2. Along the inner front of this outer square–subdivided, as it is, into eight right-angled triangles, by the intersection of the eight principal avenues of entrance into the Town–runs a colonnade of the light Gothic order, sustaining a roof, level with the windows of the first floor, forming a continuous balcony of twenty feet wide, serving for an open promenade in fine weather, and covering the same space below of twenty feet wide with a flagstone pavement, for promenade in rain, or under shelter from the rays of the sun.
3. From this outer square to the next range of buildings, is an open space (U), of 100 feet in breadth.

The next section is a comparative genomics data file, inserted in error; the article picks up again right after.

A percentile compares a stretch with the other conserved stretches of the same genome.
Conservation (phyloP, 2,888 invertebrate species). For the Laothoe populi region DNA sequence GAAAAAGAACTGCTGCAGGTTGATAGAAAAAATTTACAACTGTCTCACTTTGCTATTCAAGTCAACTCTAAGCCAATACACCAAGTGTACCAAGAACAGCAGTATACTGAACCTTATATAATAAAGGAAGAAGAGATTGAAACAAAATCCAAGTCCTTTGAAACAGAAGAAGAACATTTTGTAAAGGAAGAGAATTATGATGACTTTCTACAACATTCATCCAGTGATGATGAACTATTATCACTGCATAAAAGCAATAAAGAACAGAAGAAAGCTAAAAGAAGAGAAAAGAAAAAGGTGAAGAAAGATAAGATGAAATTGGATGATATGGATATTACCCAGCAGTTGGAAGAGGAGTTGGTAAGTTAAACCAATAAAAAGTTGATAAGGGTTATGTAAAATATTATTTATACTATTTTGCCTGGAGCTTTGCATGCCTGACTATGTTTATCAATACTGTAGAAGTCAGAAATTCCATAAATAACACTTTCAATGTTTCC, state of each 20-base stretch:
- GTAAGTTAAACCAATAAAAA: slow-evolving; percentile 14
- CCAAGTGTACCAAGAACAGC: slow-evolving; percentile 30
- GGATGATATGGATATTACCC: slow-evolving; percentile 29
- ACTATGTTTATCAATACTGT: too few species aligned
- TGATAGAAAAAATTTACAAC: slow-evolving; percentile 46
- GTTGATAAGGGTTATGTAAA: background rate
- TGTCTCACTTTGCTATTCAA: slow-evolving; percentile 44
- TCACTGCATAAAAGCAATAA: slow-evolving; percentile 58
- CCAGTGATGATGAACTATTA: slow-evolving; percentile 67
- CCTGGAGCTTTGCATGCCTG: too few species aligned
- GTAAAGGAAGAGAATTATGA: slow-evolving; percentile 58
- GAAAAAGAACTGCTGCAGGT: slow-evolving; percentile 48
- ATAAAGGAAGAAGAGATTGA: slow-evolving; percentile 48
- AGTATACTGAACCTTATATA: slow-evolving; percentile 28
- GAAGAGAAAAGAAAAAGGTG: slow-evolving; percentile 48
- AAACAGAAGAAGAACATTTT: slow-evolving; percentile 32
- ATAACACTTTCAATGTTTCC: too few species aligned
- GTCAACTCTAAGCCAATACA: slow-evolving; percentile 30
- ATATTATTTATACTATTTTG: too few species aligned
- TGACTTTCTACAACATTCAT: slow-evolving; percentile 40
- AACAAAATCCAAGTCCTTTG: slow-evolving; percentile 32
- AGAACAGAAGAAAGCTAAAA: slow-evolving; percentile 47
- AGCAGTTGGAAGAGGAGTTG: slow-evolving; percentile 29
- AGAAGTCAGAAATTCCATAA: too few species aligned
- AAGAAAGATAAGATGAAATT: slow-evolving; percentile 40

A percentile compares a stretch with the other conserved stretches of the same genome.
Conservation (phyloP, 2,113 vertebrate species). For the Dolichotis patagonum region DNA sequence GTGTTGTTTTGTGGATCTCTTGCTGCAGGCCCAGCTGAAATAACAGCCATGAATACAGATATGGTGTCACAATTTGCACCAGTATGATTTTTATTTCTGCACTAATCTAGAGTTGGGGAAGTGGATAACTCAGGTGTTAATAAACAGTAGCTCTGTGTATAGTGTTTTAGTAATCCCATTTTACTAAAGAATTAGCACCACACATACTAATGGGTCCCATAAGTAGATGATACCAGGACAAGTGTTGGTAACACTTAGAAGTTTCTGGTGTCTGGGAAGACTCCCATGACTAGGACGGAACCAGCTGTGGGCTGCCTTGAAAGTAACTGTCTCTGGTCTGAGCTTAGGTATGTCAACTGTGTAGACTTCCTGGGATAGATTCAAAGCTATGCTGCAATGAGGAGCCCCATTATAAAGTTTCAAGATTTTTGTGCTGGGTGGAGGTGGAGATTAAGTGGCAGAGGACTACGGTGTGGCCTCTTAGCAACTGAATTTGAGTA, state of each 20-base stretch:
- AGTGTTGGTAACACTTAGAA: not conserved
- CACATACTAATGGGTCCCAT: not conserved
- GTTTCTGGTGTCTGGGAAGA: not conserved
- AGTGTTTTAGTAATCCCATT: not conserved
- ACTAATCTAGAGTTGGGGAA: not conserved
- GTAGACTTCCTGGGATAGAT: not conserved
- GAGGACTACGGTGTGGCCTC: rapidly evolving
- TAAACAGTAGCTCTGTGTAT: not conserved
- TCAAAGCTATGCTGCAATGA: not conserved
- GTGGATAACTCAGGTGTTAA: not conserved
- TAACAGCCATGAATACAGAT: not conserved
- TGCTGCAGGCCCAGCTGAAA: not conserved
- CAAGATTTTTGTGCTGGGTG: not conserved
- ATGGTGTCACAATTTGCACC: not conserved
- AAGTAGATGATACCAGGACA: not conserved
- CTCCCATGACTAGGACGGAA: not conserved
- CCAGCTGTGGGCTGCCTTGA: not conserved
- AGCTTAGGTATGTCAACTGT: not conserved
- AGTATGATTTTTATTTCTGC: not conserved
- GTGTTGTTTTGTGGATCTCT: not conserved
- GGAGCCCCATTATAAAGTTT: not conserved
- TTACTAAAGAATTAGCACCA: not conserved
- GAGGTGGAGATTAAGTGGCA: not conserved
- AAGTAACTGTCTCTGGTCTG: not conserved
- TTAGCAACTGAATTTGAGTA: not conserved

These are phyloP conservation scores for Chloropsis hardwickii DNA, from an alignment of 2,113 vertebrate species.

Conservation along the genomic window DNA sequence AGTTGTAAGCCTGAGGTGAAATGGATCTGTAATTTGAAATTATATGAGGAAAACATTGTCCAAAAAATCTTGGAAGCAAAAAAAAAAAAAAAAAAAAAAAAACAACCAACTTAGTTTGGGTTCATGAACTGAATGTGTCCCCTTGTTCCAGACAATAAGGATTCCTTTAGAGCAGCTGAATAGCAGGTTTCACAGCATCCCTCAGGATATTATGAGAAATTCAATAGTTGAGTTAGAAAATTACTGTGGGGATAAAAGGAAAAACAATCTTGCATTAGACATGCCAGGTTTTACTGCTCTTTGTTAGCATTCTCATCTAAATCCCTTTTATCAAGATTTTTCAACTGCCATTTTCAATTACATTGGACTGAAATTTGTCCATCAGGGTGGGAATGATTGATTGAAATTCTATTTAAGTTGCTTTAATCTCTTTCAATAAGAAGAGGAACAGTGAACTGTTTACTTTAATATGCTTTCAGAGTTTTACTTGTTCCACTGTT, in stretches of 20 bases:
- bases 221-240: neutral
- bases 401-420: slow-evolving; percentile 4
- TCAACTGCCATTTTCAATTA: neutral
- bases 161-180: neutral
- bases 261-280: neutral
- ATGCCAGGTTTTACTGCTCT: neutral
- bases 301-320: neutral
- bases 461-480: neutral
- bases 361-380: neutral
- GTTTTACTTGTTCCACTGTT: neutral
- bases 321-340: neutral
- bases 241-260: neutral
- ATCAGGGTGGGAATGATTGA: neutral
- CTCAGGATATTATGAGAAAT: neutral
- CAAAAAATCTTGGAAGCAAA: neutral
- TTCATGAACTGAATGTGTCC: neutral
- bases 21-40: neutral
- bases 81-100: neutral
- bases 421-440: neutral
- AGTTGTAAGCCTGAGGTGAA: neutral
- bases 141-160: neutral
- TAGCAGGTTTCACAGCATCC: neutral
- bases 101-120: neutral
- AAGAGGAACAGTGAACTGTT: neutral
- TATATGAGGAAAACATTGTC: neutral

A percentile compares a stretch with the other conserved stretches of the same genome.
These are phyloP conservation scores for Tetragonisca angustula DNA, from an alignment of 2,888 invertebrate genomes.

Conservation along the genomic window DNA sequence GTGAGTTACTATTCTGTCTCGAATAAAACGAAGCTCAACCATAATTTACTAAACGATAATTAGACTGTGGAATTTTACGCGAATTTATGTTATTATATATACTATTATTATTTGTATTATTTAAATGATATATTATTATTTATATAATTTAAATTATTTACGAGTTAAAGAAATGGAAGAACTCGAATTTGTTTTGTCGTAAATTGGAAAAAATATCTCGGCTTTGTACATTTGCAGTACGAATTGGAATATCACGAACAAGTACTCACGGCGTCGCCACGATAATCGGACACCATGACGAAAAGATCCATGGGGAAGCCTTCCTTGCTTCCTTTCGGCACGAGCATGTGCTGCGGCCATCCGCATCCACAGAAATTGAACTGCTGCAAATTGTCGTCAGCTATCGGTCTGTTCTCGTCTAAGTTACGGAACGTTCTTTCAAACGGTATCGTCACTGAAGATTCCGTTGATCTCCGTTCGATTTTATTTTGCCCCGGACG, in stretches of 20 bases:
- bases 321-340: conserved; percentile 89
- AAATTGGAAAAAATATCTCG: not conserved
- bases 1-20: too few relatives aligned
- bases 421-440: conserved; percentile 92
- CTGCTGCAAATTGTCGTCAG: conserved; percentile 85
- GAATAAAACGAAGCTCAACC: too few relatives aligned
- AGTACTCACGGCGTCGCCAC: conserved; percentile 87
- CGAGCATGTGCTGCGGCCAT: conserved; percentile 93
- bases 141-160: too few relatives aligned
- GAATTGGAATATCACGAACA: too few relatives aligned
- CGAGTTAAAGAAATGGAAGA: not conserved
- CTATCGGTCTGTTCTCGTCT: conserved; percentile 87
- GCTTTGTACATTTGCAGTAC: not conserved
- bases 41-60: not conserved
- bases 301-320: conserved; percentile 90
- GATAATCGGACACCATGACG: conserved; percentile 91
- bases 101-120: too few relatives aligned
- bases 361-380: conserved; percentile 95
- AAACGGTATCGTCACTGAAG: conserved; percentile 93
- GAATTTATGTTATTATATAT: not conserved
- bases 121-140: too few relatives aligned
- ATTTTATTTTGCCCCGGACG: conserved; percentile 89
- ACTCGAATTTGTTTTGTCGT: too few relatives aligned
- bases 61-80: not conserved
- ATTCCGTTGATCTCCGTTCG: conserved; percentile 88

4. The next line (B) is a continuous covered gallery or arcade, 100 feet wide–like Burlington and Lowther Arcades in London–the central way through it being twenty feet in breadth, having on each side workshops of forty feet depth, with frontages varying according to the space required–from twenty to fifty feet each. These would be one story in height, with windows on both sides–the roofs of the workshops being flat, to form an open promenade, and the central passage being lighted from the top with glass, as the Arcades referred to. In these workshops, which would thus be in immediate proximity to the dwellings of the workmen and their families, no kind of labour would be carried on which would be in its nature offensive to the inhabitants–all such being removed to some distance from the Town: such as steam-worked factories, slaughter-houses, chemical works, forges and furnaces, glass-works, &c.